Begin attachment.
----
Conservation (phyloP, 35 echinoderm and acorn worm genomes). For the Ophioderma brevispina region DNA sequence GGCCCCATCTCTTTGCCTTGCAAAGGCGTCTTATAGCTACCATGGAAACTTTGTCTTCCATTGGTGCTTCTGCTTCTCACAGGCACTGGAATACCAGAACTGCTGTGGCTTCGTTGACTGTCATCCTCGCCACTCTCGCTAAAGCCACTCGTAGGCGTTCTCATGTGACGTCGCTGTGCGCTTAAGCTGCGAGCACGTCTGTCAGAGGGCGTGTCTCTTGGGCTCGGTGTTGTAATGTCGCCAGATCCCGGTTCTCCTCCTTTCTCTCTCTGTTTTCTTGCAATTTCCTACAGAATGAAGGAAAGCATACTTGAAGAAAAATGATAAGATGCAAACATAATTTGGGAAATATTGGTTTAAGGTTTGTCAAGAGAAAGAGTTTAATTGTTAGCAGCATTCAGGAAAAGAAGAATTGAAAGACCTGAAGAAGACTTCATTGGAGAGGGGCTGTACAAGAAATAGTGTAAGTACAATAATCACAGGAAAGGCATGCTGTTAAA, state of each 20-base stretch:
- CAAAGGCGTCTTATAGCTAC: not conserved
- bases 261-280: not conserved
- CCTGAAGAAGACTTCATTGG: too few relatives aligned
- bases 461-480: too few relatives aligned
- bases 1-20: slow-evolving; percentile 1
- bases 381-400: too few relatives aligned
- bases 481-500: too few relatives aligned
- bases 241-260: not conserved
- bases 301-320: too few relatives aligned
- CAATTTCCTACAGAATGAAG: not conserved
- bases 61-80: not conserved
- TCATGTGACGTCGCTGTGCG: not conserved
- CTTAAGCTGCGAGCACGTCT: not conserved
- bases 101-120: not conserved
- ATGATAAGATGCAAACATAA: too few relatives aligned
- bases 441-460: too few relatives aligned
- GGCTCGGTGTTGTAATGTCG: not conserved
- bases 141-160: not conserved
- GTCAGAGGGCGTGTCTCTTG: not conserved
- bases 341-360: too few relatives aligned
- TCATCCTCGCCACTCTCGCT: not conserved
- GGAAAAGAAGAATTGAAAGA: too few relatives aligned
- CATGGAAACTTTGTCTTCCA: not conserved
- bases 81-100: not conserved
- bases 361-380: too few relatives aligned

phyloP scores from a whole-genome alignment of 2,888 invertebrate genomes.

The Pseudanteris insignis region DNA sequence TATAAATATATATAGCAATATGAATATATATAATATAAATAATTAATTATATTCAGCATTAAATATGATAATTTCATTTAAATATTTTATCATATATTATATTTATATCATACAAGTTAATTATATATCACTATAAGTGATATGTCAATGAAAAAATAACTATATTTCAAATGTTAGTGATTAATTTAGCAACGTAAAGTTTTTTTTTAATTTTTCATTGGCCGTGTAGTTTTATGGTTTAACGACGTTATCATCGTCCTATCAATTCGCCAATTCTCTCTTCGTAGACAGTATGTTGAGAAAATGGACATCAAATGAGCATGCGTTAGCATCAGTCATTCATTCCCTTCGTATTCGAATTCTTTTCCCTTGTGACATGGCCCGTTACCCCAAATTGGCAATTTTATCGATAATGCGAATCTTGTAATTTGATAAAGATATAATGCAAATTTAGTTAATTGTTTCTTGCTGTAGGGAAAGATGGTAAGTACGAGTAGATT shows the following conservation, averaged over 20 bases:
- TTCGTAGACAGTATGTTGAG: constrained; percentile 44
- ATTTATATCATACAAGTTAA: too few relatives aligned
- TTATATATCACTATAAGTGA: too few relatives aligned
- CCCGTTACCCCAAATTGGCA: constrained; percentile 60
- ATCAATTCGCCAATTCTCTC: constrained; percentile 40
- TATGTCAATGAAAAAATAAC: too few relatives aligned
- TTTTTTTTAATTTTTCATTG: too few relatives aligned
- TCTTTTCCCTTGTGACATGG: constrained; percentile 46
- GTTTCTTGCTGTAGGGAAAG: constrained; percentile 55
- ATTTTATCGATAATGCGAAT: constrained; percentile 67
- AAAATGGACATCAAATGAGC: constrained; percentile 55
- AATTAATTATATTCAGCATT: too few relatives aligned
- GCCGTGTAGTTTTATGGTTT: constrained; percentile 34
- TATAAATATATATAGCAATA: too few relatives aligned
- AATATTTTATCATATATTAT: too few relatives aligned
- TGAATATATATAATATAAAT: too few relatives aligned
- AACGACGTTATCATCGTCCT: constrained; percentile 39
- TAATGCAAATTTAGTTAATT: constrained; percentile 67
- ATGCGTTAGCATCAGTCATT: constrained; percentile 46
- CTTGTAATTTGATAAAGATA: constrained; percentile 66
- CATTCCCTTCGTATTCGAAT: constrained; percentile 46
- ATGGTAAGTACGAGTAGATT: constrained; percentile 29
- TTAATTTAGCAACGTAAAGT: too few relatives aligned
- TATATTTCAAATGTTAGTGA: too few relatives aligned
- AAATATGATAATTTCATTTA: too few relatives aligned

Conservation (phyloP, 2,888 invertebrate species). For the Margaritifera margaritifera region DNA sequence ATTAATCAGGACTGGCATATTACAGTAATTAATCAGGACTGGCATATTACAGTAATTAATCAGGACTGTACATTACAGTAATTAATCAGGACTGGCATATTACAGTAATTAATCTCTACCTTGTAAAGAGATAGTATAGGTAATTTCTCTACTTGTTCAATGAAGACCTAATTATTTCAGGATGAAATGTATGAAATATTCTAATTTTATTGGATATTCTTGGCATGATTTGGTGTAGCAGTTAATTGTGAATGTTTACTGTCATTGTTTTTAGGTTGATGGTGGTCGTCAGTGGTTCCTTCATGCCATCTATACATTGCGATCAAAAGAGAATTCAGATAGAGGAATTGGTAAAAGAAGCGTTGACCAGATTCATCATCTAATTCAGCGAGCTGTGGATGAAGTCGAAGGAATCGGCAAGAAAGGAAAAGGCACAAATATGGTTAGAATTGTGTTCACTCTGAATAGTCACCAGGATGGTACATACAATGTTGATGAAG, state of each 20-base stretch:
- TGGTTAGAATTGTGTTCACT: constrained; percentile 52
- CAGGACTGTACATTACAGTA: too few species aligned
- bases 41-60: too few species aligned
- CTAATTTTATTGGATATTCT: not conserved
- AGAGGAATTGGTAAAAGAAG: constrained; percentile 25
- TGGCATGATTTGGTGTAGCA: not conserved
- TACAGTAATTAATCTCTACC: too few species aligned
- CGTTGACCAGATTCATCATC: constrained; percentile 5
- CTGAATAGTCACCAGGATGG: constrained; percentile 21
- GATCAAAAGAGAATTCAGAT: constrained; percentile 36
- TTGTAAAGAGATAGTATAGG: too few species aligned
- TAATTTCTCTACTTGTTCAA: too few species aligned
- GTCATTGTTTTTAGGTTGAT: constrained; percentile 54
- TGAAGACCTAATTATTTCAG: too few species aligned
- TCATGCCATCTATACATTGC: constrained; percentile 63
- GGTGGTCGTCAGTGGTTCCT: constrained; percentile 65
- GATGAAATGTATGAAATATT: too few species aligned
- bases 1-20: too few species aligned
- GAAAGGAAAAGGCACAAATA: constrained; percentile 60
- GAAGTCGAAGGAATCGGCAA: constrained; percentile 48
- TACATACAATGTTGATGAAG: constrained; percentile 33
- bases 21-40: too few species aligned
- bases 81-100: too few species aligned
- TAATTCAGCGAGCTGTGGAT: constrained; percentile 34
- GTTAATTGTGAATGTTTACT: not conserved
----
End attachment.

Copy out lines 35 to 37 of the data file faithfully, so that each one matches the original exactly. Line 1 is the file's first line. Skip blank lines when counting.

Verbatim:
- TTTTTTTTAATTTTTCATTG: too few relatives aligned
- TCTTTTCCCTTGTGACATGG: constrained; percentile 46
- GTTTCTTGCTGTAGGGAAAG: constrained; percentile 55